In an unusual development, Diageo agreed a deal in 2005 with Italian menswear designer Gruppo Franco Ziche to launch a range of upmarket golfing and other sportswear under the Johnnie Walker brand, as well as bags, leather accessories and ties. In 2006, the brand became a lead sponsor of the Vodafone McLaren Mercedes Formula 1 racing team.

Background

Born in 1805, John Walker established a distillery in the back room of his grocery store in Kilmarnock in around 1850, in order to produce whisky for sale in jugs. The business prospered and was eventually taken over by his son Alexander. However the shop was badly damaged by flooding in the early 1850s, and Alexander persuaded his father to abandon grocery retail and begin wholesaling whisky to other retailers. Alexander had apprenticed for a tea merchant, where he learned the art of blending, and he used that experience to create the family's first blend in 1867, known as Old Highland Whisky. From 1870 it was sold in characteristic square bottles, a style later borrowed by Jack Daniel's. After Alexander Walker's death in 1889, his own sons George and Alexander II took over the business. George handled sales and marketing in London, establishing offices around the world, while Alexander set about learning the mysteries of the blending process, quickly becoming a master of the art.

To keep track with demand, Alexander also increased production by acquiring several rivals in Scotland, including in 1893 the Cardow Distillery in Speyside, which became the cornerstone of all the company's blends, as well as its new headquarters. In 1909, in honour of their grandfather, the brothers renamed Old Highland as Johnnie Walker Black Label, while also introducing a new, lighter blend, aimed at whisky-and-soda drinkers. This was named Johnnie Walker Red Label. To promote these two products, the company adopted its the logo of the "striding man", in fact a portrait of their grandfather commissioned from noted commercial artist Tom Browne. The brand was enormously successful, exported worldwide through what was by now a substantial global network reaching 120 countries. The recognition factor was heightened by the company's production of large numbers of promotional items including branded ashtrays, trays and water jugs to promote the whisky at point of sale. In 1920, Alexander Walker was knighted for his services to industry.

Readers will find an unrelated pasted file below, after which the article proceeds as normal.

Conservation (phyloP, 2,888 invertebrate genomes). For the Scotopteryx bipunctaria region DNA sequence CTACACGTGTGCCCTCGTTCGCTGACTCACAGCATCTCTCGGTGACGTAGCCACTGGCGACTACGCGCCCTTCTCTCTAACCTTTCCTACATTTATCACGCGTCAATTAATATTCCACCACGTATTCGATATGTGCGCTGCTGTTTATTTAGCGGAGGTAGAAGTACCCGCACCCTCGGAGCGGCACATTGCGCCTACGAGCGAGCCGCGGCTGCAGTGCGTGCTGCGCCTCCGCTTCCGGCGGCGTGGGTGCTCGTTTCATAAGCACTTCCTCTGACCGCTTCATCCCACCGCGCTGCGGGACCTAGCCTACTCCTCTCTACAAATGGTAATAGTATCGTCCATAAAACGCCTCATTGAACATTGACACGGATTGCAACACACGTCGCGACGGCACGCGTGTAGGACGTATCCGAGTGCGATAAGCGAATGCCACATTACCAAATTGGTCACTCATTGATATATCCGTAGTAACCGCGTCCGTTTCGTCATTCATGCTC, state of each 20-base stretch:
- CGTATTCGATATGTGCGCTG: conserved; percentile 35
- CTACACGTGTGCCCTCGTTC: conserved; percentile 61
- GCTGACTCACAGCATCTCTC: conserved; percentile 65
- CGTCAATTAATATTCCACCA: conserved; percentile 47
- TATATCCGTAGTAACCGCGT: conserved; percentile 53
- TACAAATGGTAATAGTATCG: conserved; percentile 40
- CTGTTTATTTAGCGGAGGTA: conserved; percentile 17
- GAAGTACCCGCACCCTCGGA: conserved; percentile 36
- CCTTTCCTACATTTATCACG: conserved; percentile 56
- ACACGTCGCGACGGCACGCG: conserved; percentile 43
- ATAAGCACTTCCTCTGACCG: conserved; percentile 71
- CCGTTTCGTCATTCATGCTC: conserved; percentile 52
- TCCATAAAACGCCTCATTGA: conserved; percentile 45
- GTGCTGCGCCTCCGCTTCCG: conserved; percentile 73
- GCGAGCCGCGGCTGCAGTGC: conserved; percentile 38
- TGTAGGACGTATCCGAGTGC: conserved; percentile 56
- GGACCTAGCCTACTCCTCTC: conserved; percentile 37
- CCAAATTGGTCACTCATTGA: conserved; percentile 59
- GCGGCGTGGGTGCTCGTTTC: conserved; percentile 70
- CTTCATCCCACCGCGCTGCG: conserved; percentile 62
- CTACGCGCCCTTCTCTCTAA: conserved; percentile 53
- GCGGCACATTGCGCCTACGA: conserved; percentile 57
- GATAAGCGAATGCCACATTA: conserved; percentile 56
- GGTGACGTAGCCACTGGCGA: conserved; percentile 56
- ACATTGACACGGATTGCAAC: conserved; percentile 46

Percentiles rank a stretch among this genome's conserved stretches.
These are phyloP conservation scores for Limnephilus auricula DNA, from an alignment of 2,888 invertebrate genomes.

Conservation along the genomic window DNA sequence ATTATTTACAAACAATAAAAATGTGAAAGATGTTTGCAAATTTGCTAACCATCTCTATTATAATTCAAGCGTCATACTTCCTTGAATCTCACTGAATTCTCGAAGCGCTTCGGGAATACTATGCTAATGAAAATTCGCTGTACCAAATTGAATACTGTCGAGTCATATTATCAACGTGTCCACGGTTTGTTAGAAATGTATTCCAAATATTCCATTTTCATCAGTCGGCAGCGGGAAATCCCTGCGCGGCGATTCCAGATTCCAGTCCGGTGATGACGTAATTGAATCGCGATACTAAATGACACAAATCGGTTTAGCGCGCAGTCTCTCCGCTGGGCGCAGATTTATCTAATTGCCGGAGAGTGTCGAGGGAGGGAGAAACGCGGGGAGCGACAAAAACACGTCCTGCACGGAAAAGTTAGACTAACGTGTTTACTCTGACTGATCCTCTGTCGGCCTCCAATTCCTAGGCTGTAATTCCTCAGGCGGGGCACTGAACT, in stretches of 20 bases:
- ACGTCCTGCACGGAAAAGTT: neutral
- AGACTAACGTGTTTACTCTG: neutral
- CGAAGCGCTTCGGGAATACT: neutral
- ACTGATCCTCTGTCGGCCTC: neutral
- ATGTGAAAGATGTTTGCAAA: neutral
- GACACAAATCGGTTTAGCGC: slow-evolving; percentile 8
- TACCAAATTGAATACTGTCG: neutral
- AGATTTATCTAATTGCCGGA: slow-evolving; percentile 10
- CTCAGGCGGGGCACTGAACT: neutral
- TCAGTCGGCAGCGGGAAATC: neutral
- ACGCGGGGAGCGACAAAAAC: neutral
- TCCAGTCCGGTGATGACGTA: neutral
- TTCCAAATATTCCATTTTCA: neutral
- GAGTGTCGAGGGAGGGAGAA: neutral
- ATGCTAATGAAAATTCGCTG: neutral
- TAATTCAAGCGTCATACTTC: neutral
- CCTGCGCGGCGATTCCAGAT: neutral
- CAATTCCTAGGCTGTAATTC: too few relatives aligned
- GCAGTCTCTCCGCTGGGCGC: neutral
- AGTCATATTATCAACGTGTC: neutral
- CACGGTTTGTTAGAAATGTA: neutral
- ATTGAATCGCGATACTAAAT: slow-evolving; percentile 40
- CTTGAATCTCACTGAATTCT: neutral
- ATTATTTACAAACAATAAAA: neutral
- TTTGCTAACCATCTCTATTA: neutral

Five years later, John Walker & Sons joined forces with Dewar's and Buchanan's to form The Distillers Company. Ironically, despite its worldwide profile, Johnnie Walker was less valuable to Distillers than its other brands. Haig, for example, was the leading whisky in Britain, while Buchanan's Black & White was more popular in North America. Over the following years Distillers expanded its presence further, and also acquired businesses in chemicals, manufacturing and other sectors. In the late 1950s it made a disastrous move into pharmaceuticals, distributing pregnancy drug Thalidomide in the UK. This was later withdrawn when it was found to cause tragic deformities in children. (Distillers and its successor companies contributed a substantial lump sum each year for the next 50 years to a trust fund in aid of victims of the drug. In 2005, Diageo settled its outstanding commitments with a final contribution of to the fund of £149m). Gradually, however, Johnnie Walker grew in stature, overtaking its sister whisky brands.

During the 1970s sales doubled, and it had become Distillers' biggest brand by the end of that decade. However in 1977, following Britain's entry into what was then the EEC, the company took the highly controversial decision to withdraw Red Label from the British market. This followed pressure from EEC regulators to change a system whereby continental wholesalers were charged more for supplies than their British counterparts. Rather than cut prices in the UK, Red Label was withdrawn altogether in that market until 1983. (In the process it lost its position as the country's #2 whisky). Shortly afterwards Distillers acquired Somerset Importers, the company with exclusive distribution rights in the US.

That year, Distillers was also at the centre of a brutal takeover battle between Guinness and Argyll Group. The business was ultimately captured by Guinness, a deal later overshadowed by financial scandal (see Guinness profile for more). Over the following years Johnnie Walker remained the leading brand in an expanding portfolio of spirits formed by the merger of Distillers with Guinness's Bell's division, and then with the spirits portfolio of Grand Metropolitan to form Diageo. In 1999, Diageo launched "Keep Walking", the first ever global marketing campaign for Johnnie Walker, created by Bartle Bogle Hegarty.

Last full revision 17th August 2016